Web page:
Vijay Valecha , Special to The National May 4, 2021
When Tripthi Tharoor and Nikhil Ravindran were married in August 2020, their wedded life got off to a rocky financial start because Mr Ravindran had lost his job just a month before their big day.
It didn’t help that Ms Tharoor, 26, a flight analysis co-ordinator, was also paying her MBA fees every month and had her salary cut as a result of the financial impact of Covid-19.
“In 2020, after the deductions for my MBA fees and Covid-19-induced salary cut, I was basically earning next to nothing. We faced four months of financial struggle,” Ms Tharoor, an Indian expat, tells The National.
However, their situation began to improve when Mr Ravindran, 30, found a job as a procurement engineer in December and Ms Tharoor's salary was restored to its original level earlier this year.
“From December 2020 till February 2021, my university payments continued to be deducted and we were living on my husband’s income alone. From March, I have been getting my full salary and we are back on track with our finances,” she says.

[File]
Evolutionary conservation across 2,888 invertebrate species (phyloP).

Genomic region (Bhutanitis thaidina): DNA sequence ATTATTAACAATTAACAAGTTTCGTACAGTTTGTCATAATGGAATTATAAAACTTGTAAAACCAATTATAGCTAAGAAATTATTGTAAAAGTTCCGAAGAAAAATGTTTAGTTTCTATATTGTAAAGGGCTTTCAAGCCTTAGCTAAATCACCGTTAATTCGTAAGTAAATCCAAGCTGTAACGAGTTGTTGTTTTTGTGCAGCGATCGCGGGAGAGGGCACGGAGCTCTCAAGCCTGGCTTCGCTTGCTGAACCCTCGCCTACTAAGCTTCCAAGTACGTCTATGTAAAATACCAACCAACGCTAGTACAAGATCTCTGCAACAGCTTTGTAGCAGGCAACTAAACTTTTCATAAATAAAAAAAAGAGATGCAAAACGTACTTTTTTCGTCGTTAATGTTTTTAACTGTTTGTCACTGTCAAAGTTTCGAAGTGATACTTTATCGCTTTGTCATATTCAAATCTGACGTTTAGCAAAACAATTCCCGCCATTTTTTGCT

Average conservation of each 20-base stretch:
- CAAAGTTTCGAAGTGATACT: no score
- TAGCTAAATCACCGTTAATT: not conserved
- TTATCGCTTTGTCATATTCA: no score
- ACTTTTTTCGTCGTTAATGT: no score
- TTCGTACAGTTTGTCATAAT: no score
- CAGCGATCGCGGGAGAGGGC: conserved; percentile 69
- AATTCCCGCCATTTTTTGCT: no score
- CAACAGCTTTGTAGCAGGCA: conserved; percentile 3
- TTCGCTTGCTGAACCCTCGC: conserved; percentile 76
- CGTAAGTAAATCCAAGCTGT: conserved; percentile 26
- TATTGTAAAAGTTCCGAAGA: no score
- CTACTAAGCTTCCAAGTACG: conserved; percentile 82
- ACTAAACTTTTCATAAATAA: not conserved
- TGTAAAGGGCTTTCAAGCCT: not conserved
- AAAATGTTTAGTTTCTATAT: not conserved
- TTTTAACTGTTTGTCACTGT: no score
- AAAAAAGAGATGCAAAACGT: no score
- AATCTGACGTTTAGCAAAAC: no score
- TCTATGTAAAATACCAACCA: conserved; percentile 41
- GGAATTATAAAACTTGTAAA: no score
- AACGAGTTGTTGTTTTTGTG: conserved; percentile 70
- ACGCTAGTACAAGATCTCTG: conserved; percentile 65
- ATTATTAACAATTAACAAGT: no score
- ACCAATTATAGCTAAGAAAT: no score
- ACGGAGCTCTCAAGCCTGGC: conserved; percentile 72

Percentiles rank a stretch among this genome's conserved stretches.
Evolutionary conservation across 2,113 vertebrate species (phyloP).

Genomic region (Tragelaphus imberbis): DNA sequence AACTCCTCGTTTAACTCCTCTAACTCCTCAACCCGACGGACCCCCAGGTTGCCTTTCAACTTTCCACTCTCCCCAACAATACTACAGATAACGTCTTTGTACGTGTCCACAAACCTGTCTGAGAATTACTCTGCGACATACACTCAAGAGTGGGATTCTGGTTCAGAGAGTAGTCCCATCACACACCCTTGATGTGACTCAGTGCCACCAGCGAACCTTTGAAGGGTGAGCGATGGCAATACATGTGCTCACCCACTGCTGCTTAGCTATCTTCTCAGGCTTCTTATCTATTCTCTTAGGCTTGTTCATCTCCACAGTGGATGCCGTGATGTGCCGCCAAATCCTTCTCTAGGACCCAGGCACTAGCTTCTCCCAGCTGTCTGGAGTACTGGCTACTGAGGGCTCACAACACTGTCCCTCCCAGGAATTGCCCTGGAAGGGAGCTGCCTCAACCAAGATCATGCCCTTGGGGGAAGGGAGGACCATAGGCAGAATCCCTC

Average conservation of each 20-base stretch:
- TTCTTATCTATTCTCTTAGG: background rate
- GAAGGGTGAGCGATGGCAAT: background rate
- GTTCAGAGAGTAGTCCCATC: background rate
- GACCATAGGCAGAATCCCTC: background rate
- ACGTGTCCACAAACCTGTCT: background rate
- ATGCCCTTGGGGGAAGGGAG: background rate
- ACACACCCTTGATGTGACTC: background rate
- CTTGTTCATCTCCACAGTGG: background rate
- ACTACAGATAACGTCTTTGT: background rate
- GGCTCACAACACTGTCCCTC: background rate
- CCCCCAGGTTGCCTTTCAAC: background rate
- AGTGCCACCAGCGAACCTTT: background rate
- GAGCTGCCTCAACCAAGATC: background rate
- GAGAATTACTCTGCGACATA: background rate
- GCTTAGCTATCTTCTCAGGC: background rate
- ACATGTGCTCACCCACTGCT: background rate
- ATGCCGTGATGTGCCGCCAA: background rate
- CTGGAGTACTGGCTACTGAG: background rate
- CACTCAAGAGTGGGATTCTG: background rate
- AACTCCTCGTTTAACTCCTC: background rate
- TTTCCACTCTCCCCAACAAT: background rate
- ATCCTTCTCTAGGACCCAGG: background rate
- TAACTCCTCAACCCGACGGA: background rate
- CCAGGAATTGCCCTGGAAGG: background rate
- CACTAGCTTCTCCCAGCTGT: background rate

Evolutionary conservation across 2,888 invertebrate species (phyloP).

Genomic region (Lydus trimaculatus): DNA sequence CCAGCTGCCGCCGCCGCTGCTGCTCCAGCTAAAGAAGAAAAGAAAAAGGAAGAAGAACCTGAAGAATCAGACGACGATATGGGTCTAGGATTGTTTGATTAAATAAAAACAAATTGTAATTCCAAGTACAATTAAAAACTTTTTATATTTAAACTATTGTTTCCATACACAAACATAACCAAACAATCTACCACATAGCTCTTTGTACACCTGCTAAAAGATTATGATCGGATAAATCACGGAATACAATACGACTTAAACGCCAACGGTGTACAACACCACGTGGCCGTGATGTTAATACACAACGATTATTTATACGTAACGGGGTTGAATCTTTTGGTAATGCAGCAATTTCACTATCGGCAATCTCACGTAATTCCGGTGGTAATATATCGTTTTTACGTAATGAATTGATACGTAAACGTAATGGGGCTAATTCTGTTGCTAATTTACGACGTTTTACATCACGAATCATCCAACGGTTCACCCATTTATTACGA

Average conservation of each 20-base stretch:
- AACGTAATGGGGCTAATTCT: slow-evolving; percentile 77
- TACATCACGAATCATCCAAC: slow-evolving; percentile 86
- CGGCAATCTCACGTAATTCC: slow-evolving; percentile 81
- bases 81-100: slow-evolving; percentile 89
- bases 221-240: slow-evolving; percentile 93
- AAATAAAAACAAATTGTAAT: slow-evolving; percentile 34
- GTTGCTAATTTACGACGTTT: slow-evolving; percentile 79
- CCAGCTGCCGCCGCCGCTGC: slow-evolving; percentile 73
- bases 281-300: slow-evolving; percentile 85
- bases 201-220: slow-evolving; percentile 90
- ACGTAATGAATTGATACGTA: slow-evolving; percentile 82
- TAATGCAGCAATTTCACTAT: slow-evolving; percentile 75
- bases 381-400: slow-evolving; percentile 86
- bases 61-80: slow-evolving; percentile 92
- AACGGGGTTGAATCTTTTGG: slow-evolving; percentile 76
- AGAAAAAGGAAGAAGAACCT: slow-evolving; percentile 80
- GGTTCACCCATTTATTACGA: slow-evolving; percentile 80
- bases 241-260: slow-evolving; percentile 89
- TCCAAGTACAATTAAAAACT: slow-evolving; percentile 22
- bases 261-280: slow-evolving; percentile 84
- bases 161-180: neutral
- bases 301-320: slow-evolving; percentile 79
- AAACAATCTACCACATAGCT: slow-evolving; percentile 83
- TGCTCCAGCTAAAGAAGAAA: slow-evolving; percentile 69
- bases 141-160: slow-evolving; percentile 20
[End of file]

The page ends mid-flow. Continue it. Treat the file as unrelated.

Ms Tharoor says she is a saver and managed to keep aside most of her income while living with her parents until the wedding. Her then-fiancé had more expenses because he was living alone.
However, before the wedding, the couple had an honest conversation about how they managed their finances, with Mr Ravindran admitting he was a spender. They decided that the responsibility of saving would be handled by Ms Tharoor, and Mr Ravindran would transfer money to her account every month to prevent him from wasting it on unnecessary purchases.
Financial experts say it is vital for couples to have an honest money talk before saying "I do". This includes being truthful about their current financial situation, debts owed, spending habits and goals for retirement or buying property.
Ms Tharoor and Mr Ravindran have maintained separate accounts after their wedding and also have their respective car loans as well.
“We were quite open about what we were earning and our monthly expenses before we got married,” Ms Tharoor says.